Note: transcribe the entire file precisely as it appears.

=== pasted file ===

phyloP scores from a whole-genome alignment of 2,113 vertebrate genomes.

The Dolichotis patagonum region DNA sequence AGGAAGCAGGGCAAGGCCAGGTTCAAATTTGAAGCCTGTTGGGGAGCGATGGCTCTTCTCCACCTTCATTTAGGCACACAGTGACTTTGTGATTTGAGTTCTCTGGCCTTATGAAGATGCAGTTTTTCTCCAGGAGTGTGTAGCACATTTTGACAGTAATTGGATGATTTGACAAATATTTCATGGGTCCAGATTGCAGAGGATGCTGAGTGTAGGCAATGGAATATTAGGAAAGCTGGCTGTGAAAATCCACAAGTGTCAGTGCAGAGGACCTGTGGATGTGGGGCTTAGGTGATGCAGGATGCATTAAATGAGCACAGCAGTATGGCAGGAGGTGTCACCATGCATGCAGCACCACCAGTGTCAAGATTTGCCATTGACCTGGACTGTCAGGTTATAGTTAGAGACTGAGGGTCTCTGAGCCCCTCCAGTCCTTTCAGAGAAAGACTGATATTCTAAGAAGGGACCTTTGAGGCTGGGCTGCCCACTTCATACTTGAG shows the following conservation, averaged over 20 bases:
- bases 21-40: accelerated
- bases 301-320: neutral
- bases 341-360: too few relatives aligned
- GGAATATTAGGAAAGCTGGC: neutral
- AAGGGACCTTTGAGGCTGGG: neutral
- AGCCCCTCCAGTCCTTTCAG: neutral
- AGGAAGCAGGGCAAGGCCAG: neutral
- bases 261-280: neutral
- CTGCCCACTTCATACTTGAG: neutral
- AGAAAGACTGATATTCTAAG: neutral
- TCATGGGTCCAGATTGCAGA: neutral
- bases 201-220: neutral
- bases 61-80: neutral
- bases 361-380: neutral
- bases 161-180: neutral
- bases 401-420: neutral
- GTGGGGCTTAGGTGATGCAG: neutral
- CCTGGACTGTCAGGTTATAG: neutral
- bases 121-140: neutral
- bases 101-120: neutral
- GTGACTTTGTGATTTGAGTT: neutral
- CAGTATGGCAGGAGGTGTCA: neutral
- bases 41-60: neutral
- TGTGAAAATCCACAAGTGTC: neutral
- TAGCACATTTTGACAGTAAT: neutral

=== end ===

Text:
phyloP scores from a whole-genome alignment of 2,113 vertebrate genomes.

The Dolichotis patagonum region DNA sequence AGGAAGCAGGGCAAGGCCAGGTTCAAATTTGAAGCCTGTTGGGGAGCGATGGCTCTTCTCCACCTTCATTTAGGCACACAGTGACTTTGTGATTTGAGTTCTCTGGCCTTATGAAGATGCAGTTTTTCTCCAGGAGTGTGTAGCACATTTTGACAGTAATTGGATGATTTGACAAATATTTCATGGGTCCAGATTGCAGAGGATGCTGAGTGTAGGCAATGGAATATTAGGAAAGCTGGCTGTGAAAATCCACAAGTGTCAGTGCAGAGGACCTGTGGATGTGGGGCTTAGGTGATGCAGGATGCATTAAATGAGCACAGCAGTATGGCAGGAGGTGTCACCATGCATGCAGCACCACCAGTGTCAAGATTTGCCATTGACCTGGACTGTCAGGTTATAGTTAGAGACTGAGGGTCTCTGAGCCCCTCCAGTCCTTTCAGAGAAAGACTGATATTCTAAGAAGGGACCTTTGAGGCTGGGCTGCCCACTTCATACTTGAG shows the following conservation, averaged over 20 bases:
- bases 21-40: accelerated
- bases 301-320: neutral
- bases 341-360: too few relatives aligned
- GGAATATTAGGAAAGCTGGC: neutral
- AAGGGACCTTTGAGGCTGGG: neutral
- AGCCCCTCCAGTCCTTTCAG: neutral
- AGGAAGCAGGGCAAGGCCAG: neutral
- bases 261-280: neutral
- CTGCCCACTTCATACTTGAG: neutral
- AGAAAGACTGATATTCTAAG: neutral
- TCATGGGTCCAGATTGCAGA: neutral
- bases 201-220: neutral
- bases 61-80: neutral
- bases 361-380: neutral
- bases 161-180: neutral
- bases 401-420: neutral
- GTGGGGCTTAGGTGATGCAG: neutral
- CCTGGACTGTCAGGTTATAG: neutral
- bases 121-140: neutral
- bases 101-120: neutral
- GTGACTTTGTGATTTGAGTT: neutral
- CAGTATGGCAGGAGGTGTCA: neutral
- bases 41-60: neutral
- TGTGAAAATCCACAAGTGTC: neutral
- TAGCACATTTTGACAGTAAT: neutral